Perhaps less a rebuttal than more informed counterpoint. Michael Heath, a University of Pennsylvania IT product analyst, was frank enough to divulge early in his article regarding the decline of the camera industry that he is not a working, "professional" photographer (and I insist on using quotes because the definition of "professional" is an ambiguity at best in today's market). By contrast, I've kept my head buried in the bosom of the camera market nearly 15 years, watched it change and evolve in the thick of the "digital renaissance" of imaging, developing and growing among the first generation of photographers for whom digital is the most accessible medium (versus film). Many of Mr. Heath's points make perfect sense, but arguments of causality and correlation inspire a little pushback from somewhere deep in my gut.

I'll start first with possibly the only point outright refutable (which I believe to be an error of shortsightedness, not looking far enough back in the timeline of camera sales). Mr. Heath presents a chart that I've seen far too many times mirrored on various camera industry rumor sites (43Rumors, MirrorlessRumors, etc.). The chart portends to show declining interchangeable lens camera sales in regular cycles since 2012, which certainly is not incorrect (whee, double negatives).

DSLR vs Mirrorless Camera Sales from July 2012 to January 2015,
generated from CIPA aggregated data on

This chart has always struck me as little more than superficial competition fuel for the inane DSLR vs Mirrorless camera feud plaguing the already brand-loyal tribalist realm of the ILC consumers. Cameras in these categories are not broadly competitive with the smartphones it is suggested they're up against. What is more telling is reaching back to when the original iPhone was released and analyzing the brutally fast disappearance of the compact camera market, the true competitor to the smartphone.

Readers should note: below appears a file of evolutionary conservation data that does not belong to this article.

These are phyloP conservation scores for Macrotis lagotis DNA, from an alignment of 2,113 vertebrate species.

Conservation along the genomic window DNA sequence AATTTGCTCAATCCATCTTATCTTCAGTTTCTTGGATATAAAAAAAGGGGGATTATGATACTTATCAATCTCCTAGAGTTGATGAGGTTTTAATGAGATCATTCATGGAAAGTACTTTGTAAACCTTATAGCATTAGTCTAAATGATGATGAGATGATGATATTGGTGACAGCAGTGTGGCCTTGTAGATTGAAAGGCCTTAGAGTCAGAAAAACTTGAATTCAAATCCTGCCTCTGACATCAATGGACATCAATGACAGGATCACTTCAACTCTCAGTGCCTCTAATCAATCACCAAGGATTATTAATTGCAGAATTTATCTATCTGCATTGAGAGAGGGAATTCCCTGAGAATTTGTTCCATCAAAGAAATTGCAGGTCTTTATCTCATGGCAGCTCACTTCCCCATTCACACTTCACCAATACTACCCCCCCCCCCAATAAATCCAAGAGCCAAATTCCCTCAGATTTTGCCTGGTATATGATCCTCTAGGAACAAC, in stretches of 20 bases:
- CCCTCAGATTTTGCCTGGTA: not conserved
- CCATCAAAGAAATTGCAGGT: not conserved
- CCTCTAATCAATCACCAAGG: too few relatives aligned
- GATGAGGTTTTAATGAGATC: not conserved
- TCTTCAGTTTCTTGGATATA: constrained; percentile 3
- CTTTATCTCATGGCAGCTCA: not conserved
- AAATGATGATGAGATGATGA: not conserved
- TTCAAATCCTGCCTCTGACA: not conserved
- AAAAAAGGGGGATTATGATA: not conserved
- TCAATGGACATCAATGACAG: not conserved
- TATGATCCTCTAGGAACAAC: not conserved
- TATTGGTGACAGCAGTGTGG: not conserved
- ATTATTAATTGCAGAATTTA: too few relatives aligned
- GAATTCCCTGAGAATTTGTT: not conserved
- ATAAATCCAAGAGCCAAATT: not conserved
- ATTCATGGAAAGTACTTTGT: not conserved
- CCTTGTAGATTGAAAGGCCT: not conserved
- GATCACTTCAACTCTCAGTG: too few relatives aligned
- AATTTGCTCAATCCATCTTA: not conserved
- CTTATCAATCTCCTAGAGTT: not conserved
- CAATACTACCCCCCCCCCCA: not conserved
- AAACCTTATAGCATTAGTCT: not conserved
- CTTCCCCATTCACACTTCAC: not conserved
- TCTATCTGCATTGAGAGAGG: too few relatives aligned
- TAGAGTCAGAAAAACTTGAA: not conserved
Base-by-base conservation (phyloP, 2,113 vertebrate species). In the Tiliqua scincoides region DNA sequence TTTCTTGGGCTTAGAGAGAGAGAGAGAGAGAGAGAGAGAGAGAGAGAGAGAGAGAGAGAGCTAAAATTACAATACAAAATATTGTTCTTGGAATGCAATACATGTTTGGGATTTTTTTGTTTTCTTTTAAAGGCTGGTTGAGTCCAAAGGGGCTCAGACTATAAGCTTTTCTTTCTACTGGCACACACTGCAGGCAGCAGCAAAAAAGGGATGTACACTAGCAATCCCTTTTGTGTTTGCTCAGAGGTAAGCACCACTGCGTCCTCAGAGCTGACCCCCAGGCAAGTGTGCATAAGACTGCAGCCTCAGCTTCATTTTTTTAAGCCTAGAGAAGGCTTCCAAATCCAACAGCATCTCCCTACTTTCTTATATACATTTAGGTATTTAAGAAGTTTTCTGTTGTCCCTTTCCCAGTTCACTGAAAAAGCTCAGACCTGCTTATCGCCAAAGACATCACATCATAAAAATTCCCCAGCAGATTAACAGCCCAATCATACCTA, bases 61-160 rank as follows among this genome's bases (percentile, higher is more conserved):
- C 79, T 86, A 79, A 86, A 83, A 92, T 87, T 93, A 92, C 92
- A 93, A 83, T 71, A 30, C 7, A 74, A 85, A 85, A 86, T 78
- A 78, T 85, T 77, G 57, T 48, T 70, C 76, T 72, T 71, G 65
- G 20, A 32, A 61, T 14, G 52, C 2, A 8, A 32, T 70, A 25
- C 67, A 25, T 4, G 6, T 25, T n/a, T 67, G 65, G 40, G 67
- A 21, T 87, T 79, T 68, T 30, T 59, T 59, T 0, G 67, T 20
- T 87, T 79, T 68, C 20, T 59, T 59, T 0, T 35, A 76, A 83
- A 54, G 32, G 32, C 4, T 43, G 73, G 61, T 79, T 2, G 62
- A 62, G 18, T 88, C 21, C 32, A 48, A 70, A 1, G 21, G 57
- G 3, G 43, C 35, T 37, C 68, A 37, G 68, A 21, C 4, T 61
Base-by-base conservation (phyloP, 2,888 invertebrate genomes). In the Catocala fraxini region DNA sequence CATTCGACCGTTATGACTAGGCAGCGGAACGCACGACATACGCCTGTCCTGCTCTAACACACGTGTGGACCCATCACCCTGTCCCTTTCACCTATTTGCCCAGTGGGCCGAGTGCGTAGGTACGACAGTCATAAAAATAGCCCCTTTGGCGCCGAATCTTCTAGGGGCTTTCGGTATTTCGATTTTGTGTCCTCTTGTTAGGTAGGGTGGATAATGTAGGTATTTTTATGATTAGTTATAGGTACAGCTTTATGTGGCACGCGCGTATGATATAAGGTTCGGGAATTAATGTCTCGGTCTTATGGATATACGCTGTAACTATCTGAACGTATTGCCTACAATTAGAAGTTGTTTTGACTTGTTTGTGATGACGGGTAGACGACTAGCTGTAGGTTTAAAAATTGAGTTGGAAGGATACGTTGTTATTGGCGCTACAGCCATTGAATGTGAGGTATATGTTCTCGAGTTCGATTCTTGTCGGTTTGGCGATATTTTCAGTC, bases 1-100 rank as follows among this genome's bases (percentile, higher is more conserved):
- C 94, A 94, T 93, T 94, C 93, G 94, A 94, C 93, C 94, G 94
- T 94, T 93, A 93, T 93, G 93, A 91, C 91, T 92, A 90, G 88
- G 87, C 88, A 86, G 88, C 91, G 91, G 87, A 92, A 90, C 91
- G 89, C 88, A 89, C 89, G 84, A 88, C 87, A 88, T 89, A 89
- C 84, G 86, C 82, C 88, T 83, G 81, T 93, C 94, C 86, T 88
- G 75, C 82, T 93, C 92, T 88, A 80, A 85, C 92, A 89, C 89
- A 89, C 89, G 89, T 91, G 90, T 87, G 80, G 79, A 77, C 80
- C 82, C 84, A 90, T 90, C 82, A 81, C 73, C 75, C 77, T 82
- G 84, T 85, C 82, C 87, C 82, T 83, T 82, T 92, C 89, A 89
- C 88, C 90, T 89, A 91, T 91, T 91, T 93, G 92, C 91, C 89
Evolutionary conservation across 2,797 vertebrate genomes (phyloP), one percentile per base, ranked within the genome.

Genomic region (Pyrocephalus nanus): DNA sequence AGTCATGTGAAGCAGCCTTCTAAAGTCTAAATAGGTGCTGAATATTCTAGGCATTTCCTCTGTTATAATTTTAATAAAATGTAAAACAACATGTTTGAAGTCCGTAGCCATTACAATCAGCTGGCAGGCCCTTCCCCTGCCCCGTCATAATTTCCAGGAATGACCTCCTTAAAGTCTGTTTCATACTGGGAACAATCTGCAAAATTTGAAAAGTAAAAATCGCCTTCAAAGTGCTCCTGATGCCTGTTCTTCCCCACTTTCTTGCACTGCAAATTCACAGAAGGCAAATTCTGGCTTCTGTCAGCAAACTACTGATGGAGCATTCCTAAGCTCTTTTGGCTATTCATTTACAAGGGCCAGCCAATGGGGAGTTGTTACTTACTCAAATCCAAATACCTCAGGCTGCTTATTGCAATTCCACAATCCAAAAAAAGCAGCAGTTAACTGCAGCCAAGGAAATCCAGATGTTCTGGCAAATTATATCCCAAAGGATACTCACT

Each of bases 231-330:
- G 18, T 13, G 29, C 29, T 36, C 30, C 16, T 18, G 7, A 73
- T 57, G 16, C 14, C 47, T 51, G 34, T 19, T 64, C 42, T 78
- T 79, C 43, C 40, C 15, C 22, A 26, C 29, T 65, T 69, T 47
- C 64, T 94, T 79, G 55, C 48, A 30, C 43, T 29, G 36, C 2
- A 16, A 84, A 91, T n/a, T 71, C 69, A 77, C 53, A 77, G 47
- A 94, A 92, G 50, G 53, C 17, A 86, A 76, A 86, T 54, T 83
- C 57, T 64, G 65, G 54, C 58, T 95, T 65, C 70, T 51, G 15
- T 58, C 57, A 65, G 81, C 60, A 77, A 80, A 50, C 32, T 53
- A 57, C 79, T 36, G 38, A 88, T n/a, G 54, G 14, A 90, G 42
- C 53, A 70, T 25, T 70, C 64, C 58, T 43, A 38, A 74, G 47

CIPA Camera Production aggregated data from 1933 to 2013,
presented by from Sven Skafisk.

It should be telling that the smartphone category of cameras extends well beyond the confines of this chart so as to make it at all reasonable to fit in a rectangular, web friendly box. By 2013, the smartphone portion of the digital camera market extends to nearly 1.3 billion units. In the 6 years it takes for the smartphone market to mature, for iPhones to find competitors in Android devices, for apps markets to present offerings like Instagram and Vine and trigger an intense focus on the quality of mobile phone video and photography, it takes only 3 years for the compact camera market to crash from a sales "high" of ~100 million units down to under 30 million, a more than 70% decline.

Now, by comparison, the DSLR and Mirrorless sales manage to remain fairly consistent through this period of smartphone growth. Among consumer digital imaging technologies, they are still relative new kids on the block, and among working professionals there will always be a market for these higher end bits of technology. However, being more working tools in nature, they are purpose built for the accomplishment of very specific goals, namely the intent to produce a higher-end image, and though the working man may certainly abuse his tools, they are nevertheless built to last (else he wouldn't buy/use them).

The camera Mr. Heath describes, the cheap, simple, unobtrusive brick that takes the deliberate thinking out of the equation in the capture of an image, already existed, and has already been overcome by the Darwinian consumer culture of the tech market. Perhaps Michael had never seen this data aggregated before, but it's perfectly clear (to me) that the rise of the smartphone and advent of digital image sharing on the mobile device clearly correlates with the blisteringly quick decline in compact camera sales. With smartphone cameras featuring up to 1" sensors, bright and fast f/2.4 lenses, brilliantly coded software tricks to expand the potential for mobile image capture, and the pertinence of a voraciously media consumptive culture that images be shared immediately, it's not surprising at all that $200 bricks with 1/2.3" sensors, sub par LCD screens, slow boot times, small batteries and no direct web connectivity fell into obscurity and vanished as internet culture evolved beyond their relevance.